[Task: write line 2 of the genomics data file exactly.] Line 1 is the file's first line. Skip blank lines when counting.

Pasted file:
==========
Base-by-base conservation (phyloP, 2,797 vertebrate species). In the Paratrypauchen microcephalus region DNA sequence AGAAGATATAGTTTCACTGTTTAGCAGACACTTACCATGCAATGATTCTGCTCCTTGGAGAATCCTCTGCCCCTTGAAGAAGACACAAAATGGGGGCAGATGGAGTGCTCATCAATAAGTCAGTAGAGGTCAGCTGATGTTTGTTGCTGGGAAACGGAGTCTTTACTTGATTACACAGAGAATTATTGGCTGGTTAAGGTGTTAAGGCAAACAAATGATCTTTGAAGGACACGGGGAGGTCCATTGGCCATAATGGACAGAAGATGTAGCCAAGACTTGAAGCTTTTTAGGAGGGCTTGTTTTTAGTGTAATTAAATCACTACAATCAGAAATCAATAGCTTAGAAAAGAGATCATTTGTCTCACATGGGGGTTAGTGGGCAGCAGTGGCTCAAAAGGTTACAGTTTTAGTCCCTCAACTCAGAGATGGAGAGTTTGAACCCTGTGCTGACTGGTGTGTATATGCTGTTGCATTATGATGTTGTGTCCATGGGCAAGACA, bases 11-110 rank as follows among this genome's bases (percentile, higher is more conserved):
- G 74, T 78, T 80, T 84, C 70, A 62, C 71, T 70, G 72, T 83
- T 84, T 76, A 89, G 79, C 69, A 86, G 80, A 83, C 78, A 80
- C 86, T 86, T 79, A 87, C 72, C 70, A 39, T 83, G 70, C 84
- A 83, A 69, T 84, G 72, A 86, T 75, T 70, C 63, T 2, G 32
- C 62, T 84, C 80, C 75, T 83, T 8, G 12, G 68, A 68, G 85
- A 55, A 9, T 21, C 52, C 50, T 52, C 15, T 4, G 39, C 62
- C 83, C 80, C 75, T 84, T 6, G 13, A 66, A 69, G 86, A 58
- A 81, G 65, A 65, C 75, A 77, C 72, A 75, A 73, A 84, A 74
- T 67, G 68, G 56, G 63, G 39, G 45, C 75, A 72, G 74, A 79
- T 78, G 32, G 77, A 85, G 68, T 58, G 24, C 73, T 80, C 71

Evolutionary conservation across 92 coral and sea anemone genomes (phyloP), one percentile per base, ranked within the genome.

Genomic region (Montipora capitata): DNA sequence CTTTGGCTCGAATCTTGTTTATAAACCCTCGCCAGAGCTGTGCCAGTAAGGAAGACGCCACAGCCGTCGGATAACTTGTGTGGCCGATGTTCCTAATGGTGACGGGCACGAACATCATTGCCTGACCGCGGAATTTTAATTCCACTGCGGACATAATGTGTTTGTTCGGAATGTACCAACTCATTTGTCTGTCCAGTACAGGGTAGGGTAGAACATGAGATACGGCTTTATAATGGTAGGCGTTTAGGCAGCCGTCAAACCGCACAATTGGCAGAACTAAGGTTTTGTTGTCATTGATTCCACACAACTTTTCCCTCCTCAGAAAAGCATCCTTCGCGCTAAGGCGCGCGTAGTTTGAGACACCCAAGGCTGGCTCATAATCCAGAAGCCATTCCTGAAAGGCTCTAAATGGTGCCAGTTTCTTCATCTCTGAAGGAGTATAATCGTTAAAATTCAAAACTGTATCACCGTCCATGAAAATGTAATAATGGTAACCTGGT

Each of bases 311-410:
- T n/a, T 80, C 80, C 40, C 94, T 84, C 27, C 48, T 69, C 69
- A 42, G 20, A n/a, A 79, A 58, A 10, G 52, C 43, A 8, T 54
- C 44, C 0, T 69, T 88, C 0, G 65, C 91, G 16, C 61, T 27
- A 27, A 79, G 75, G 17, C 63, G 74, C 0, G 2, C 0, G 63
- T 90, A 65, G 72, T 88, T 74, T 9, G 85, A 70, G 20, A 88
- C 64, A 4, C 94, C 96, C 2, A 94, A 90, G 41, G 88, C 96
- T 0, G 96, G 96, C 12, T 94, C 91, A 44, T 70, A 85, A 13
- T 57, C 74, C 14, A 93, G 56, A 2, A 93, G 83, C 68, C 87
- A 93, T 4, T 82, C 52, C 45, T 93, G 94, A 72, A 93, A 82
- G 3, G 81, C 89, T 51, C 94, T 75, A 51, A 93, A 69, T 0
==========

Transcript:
- G 74, T 78, T 80, T 84, C 70, A 62, C 71, T 70, G 72, T 83